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Contemporary artists explore and expand on the qualities of metal
Charlotte Charbonnel, Train End, 2016; Measuring tool and stainless rods, 11 7/8 x 13 3/8 in.; Courtesy of Backslash; Photo courtesy the artist; © Charlotte Charbonnel.


WASHINGTON, DC.- The National Museum of Women in the Arts is presenting Heavy Metal—Women to Watch 2018, which highlights contemporary women artists working with a variety of metals and techniques to create artworks such as wall-size installations, exquisite jewelry and reinventions of familiar objects. On view June 28–Sept. 16, 2018, the exhibition features 20 artists and more than 50 works of art made from silver, copper, bronze, pewter, aluminum and more.

Inspired by NMWA’s collection of silverwork crafted by British and Irish women in the 18th and 19th centuries, Heavy Metal seeks to further disrupt the predominantly masculine narrative that surrounds metalworking despite women’s consistent presence in the field for centuries. This narrative is rooted, in part, in the gendered discourse surrounding the traditional distinctions between fine art, design, craft and decorative art. While large-scale bronze and steel sculptures made by men are hailed as “fine” art, subtle and more delicate works in metal, towards which women have been historically encouraged, are often dismissed as craft or “decorative” art.

“The idea that metalworking is too physically demanding for women to do is pervasive in historical as well as contemporary discourse,” said NMWA Director Susan Fisher Sterling. “The contemporary artists selected for the 2018 installment of Women to Watch—and NMWA’s own collection of 18th and 19th-century silver by women—contradict this archaic notion.”

Heavy Metal is the fifth installment in NMWA’s dynamic Women to Watch exhibition series, which is presented every two to three years. The series features emerging or underrepresented artists from the states and countries in which the museum has outreach committees. Twenty participating committees worked with curators in their respective regions to create shortlists of artists working with metal. From these lists, NMWA curators selected the artists whose work is on view in Heavy Metal.

“Like modern-day alchemists, artists working in metal transform their materials into valuable and unique objects,” said NMWA Associate Curator Virginia Treanor. “Heavy Metal demonstrates that contemporary women artists carry on a vibrant legacy in metalwork.”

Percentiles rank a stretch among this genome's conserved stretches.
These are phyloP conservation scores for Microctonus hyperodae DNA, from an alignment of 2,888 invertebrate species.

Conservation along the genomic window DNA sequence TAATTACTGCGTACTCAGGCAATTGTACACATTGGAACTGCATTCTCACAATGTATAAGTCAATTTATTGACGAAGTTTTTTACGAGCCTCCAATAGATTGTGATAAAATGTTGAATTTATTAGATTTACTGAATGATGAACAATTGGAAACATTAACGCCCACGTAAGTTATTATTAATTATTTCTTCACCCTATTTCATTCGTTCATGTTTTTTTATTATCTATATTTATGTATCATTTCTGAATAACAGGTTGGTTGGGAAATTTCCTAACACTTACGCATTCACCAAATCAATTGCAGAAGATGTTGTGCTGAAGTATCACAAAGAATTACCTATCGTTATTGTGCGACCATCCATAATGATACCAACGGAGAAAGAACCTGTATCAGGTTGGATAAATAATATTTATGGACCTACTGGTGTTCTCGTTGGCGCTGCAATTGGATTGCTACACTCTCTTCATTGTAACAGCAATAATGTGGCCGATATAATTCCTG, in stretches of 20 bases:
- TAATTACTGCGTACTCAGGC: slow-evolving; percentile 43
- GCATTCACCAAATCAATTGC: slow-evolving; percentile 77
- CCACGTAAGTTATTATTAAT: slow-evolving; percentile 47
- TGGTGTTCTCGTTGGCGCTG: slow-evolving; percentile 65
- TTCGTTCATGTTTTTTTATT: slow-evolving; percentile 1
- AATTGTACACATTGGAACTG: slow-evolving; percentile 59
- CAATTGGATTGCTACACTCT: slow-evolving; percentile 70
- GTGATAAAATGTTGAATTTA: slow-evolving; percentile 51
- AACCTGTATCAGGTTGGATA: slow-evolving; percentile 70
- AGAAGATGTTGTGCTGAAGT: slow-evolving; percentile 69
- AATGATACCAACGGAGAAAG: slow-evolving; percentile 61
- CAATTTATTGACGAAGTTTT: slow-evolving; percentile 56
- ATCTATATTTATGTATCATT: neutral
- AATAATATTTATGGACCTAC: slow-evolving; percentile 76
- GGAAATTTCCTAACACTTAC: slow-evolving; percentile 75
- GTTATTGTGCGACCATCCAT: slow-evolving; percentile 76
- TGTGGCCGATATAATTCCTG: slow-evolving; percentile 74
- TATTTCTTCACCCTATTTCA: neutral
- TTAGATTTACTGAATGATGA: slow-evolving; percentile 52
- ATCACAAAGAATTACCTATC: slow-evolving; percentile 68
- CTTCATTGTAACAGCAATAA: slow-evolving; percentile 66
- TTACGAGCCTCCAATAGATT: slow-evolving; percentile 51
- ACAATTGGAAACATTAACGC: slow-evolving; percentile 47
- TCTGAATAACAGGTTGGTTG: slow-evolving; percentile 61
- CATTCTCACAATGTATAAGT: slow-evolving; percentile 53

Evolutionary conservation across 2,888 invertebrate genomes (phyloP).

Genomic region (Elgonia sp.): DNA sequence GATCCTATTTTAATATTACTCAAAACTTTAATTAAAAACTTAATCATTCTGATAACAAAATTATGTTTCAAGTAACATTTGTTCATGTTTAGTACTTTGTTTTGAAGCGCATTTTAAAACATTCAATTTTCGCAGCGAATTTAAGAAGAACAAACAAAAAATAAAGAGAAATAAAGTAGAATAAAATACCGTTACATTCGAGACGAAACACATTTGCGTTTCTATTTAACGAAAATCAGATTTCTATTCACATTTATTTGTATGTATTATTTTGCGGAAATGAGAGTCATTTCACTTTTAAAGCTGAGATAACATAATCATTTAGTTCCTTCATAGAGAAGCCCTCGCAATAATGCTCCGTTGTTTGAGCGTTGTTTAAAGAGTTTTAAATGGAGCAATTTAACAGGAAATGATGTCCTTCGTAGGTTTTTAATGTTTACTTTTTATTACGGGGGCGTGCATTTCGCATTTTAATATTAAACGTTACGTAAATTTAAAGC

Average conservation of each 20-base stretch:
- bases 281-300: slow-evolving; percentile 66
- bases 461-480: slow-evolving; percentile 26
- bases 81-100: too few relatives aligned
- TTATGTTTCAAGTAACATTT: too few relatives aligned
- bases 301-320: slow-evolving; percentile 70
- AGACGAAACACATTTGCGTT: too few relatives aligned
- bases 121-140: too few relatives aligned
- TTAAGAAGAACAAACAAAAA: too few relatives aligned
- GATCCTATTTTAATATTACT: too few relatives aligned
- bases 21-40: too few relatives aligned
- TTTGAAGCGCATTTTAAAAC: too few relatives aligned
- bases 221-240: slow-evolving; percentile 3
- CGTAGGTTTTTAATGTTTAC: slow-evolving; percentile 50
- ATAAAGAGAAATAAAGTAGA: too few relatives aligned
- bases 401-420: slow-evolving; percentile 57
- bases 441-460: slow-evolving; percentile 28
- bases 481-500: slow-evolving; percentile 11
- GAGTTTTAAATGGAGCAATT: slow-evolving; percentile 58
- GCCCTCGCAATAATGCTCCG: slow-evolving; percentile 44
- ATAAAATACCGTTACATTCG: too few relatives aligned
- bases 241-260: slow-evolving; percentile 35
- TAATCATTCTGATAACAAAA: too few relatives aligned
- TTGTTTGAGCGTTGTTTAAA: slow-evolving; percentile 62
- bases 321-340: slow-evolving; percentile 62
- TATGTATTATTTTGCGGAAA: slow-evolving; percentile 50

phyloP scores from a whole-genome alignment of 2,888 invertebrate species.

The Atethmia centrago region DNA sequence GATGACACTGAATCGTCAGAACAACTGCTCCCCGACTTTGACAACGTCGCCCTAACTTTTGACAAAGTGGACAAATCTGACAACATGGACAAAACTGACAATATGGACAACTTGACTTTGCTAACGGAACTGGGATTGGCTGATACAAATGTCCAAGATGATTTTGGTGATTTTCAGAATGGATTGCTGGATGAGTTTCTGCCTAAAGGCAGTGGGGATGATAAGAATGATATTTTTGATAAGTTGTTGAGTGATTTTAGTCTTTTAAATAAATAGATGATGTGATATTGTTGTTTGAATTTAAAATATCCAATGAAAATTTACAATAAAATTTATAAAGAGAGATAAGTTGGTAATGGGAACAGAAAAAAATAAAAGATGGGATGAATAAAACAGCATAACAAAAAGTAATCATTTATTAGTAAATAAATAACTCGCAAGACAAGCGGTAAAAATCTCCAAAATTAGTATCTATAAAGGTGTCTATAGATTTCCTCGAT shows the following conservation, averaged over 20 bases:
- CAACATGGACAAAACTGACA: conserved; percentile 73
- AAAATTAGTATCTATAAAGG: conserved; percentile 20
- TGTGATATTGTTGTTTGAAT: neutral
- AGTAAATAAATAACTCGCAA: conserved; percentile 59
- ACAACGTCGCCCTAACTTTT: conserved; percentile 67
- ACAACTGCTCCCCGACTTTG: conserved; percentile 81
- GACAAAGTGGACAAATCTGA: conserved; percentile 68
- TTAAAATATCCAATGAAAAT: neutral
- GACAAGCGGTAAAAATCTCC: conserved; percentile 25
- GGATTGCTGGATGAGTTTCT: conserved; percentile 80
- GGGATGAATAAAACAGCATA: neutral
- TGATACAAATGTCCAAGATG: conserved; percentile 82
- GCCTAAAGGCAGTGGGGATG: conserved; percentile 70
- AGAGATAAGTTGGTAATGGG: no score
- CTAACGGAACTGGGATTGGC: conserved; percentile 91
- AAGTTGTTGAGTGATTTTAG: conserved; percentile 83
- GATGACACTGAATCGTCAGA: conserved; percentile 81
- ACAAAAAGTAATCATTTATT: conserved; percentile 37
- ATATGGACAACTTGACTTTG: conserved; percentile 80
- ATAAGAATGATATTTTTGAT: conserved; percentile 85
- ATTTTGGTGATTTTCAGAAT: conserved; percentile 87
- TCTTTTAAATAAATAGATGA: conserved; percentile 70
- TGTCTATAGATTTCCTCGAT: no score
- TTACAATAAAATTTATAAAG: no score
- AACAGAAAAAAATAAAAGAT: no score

From the sleek Minimalist aluminum forms of Rana Begum to the rough-hewn quality of Alejandra Prieto’s iron pyrite sculptures, the featured artists delight in the physical properties of their chosen medium. Some artists revel in the manipulation and fabrication of the material, while others source their medium from existing, often discarded objects. Alice Hope arranges used aluminum can tabs and ball chains to create mesmerizing, large-scale installations. Paula Castillo also uses readily available materials, particularly industrial by-products. She fashions these pieces into sculptures by first modeling the forms using computer software and then welding individual components together. Carolina Sardi and Kelsey Wishik both manipulate steel to create their vastly different forms.

The durability of metal attracts artists who seek to encapsulate memory, either collective or personal. Leila Khoury creates industrial-looking works that serve as indelible monuments to places threatened or destroyed by war in Syria. The wearable art of Kerianne Quick is likewise inspired by the effects of war, particularly the objects carried by those who are forced to flee.

From the macrocosm of the universe to the microcosm of the molecular makeup of metal, the natural world provides fertile ground for inspiration. Blanca Muñoz explores phenomena of space and light through undulating forms, while Serena Porrati experiments with the properties of different metals and ponders the endless cycle of mining, smelting, use and re-use of the material. Charlotte Charbonnel finds beauty in the visualization of magnetic fields using ferrite filings, and Beverly Penn memorializes the transience of nature with botanically inspired forms.

Jewelers represented in Heavy Metal push the boundaries of the category with works ranging from darkly fanciful pieces by Lola Brooks to the oceanic forms of Cheryl Eve Acosta. Petronella Eriksson also finds inspiration in nature, particularly the forests of her native Sweden. Susie Ganch uses her training as a jeweler to create large sculptures that retain the delicacy of ornamentation.

Some artists play with the masculine associations of metalwork to engage with ideas about traditional feminine roles. Holly Laws takes discarded wooden ironing boards and tops them with copper and bronze elements that transform these instruments of drudgery into something altogether more threatening and sinister. Venetia Dale works in pewter to evoke the colonial market for that material, particularly in the Boston area, and to examine the gendered market for household goods. Katherine Vetne also explores this market by using objects such as the crystal pitchers common to wedding registries, which she melts down and coats with silver nitrate. Through her wearable sculptures, Carolina Rieckhof Brommer considers the paradox of home as both haven and prison for women.





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